Laboratory and Diagnostics

If your pet is sick we will thoroughly examine them to determine the cause of the illness. We may then recommend specific diagnostic blood testing and x-rays to further investigate the cause. 

Full In-House Laboratory

Our laboratory capabilities include: complete blood count (CBC), blood chemistry profile, thyroid testing (total T4), Activated Clotting Time (ACT) testing, urinalysis, culture and sensitivity, fecal sample analysis, ear, skin and tumor cytology.  

A CBC gives valuable information about an animal’s red blood cell and white blood cell count along with platelets. This is used to help determine if there are any signs of anemia, dehydration, infections or clotting disorder present. A blood chemistry profile provides information about the function of the major internal organs including the liver, kidneys, pancreas, glucose level, and electrolytes. This information can be invaluable when an animal is sick, or in screening pets prior to routine surgeries to determine if there are any underlying problems present. Some animals may have an indication of either a thyroid hormone deficiency or excess and can be checked by performing a thyroid test. This can help to determine if thyroid medications are needed or to monitor levels for those already on thyroid medication. Some pets may have signs of a bleeding disorder and a clotting or ACT test can be done to help to determine the cause and how to treat them.   A urinalysis can provide information about the function of the kidneys, a urinary tract infection and the potential for urinary stone formation by checking for crystals. If an abnormality is found a urine culture may be performed to determine the most appropriate antibiotic to use. A fecal sample analysis will give valuable information about numerous intestinal parasites and over growths of certain types of bacteria that can lead to diarrhea.   If any animal has an ear problem, skin lesion or tumor, these can be analyzed by collecting a sample and examining it under a microscope to look for infection, parasites and types of cells present. This can then help to determine what medication should be used or if a tumor should be removed surgically.

Digital Radiography

Digital radiography means that there are no x-ray films and gives a much higher quality image than standard films. It also gives our veterinarians the ability to email x-rays to a specialist for consultation. The images can also be placed on a CD if you would like a copy to take with you.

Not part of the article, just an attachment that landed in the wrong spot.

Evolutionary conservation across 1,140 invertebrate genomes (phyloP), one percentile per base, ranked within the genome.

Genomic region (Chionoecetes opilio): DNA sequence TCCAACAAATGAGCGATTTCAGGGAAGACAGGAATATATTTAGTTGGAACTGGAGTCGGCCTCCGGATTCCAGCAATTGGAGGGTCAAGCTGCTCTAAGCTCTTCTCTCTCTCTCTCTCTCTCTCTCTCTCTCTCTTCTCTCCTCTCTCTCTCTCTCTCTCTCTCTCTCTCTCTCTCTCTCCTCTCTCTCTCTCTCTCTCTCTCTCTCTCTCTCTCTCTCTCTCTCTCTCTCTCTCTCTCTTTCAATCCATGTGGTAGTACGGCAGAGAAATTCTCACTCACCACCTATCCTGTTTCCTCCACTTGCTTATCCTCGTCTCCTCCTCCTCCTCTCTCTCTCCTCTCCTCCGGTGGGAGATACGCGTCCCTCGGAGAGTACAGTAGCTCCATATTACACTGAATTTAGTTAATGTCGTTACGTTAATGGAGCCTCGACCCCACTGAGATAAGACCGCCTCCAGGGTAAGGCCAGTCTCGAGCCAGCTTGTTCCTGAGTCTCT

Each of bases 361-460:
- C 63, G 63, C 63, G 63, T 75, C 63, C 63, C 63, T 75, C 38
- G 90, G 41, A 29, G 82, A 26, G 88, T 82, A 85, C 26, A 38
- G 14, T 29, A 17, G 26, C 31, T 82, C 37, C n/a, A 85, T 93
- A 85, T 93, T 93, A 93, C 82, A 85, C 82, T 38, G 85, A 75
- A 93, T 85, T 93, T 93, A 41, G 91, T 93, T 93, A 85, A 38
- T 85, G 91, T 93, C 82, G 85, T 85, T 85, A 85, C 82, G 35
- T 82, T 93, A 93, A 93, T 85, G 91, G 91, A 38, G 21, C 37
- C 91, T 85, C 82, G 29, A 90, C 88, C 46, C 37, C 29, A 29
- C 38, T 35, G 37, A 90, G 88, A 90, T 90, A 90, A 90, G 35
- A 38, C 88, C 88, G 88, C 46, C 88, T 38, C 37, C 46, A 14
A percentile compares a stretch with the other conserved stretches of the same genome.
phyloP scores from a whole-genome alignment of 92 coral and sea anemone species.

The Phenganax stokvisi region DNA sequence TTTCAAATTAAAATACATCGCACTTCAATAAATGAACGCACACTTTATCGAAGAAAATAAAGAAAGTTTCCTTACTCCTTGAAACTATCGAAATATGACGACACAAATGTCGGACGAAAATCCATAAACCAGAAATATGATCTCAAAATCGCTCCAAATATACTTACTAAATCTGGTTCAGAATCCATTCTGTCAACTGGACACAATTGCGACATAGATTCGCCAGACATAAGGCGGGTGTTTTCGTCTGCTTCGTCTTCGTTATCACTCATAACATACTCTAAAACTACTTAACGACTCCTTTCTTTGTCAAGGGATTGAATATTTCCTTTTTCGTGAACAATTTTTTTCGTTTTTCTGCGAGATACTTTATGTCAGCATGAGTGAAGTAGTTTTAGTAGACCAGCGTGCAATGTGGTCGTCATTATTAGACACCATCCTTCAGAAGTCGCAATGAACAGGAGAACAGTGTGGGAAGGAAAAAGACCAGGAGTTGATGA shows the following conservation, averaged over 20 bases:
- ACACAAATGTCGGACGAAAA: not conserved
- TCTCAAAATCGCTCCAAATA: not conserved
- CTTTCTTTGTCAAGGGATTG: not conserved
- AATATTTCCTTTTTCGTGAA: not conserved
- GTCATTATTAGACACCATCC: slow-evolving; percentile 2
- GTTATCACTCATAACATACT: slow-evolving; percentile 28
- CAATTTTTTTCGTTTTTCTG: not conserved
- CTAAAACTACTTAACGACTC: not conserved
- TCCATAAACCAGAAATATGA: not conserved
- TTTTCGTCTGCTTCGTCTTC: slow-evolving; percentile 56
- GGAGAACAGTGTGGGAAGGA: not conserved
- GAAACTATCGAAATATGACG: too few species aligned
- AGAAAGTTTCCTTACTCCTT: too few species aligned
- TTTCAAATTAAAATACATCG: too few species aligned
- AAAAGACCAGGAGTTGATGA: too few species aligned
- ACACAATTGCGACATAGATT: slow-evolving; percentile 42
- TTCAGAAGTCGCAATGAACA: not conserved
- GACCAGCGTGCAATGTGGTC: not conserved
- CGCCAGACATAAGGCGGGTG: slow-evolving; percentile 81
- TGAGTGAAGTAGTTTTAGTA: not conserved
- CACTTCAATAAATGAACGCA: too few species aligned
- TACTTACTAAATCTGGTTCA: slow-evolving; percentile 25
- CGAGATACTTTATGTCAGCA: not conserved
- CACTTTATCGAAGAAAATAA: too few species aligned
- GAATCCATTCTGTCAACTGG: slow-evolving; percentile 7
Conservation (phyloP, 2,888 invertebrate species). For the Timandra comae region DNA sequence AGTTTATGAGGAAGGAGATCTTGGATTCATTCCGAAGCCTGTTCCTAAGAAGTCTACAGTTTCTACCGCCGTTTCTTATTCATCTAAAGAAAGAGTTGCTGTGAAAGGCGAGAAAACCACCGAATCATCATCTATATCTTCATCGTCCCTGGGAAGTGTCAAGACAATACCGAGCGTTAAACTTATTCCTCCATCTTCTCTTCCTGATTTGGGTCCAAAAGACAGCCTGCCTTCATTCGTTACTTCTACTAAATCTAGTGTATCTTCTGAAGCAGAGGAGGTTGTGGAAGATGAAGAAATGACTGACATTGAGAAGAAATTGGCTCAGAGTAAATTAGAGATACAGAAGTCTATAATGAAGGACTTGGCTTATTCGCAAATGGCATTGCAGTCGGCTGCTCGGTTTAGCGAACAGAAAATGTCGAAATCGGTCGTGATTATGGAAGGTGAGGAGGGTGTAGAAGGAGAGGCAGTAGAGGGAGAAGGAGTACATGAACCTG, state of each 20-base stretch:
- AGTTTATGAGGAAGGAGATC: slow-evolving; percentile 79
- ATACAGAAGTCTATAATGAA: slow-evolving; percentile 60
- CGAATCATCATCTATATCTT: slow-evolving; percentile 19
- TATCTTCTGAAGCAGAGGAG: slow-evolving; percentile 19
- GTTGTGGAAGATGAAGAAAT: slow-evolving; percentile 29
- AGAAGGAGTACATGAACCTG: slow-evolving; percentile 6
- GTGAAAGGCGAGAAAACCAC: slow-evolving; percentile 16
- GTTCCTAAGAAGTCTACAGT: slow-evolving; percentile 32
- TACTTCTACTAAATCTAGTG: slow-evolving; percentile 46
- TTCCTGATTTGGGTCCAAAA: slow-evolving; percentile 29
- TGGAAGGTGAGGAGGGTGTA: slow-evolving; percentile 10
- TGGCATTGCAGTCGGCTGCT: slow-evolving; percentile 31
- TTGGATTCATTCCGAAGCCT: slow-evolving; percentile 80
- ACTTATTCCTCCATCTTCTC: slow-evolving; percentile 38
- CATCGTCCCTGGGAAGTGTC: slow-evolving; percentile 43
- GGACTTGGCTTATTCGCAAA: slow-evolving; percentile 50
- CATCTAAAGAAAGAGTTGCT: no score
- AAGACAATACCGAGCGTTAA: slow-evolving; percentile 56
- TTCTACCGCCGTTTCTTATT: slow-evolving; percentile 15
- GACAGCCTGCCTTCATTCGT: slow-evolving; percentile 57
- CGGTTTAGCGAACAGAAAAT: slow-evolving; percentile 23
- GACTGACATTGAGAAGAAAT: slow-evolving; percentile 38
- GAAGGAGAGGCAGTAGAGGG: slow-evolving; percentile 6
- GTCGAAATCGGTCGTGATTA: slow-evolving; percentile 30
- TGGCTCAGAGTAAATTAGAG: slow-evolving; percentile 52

Dogs that are going to be used for breeding should have their hips and elbows radiographed (x-rayed) for dysplasia. Dysplasia is a disorder in which the elbow and/or hip joints are not formed normally and are prone to arthritis and degenerative joint disease. These conditions can be devastating and painful as they become advanced. In early stages, there are often no physical signs of lameness and only by taking x-rays will a problem be found. These diseases are hereditary and will be passed on to future generations, so if problems are seen on x-rays, these dogs should not be used for breeding. For this reason, x-rays of potential breeding dogs should be taken when the dog is fully mature at 2 years of age. These x-rays should be submitted to the Orthopedic Foundation for Animals (OFA) where they will be given a rating of excellent, good, fair or poor/dysplastic. When you bring your dog in for x-rays please bring your dog’s registration papers which should include their registered name, number and date of birth. You will also need to have the registration numbers of the parents.   Your dog will need to be microchipped in order to submit the application. This can be done at the time of x-rays. Some dogs may need sedation in order to obtain adequate x-rays.

Where to Find Us:

Pierce Vet Clinic
707 N Brown St
PO box 657
Ellsworth, WI 54011

Phone: (715)-273-4632

Fax: (715)-273-7970


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Regular Business Hours



8:00 AM to 5:00 PM


8:00 AM to 1:00 PM

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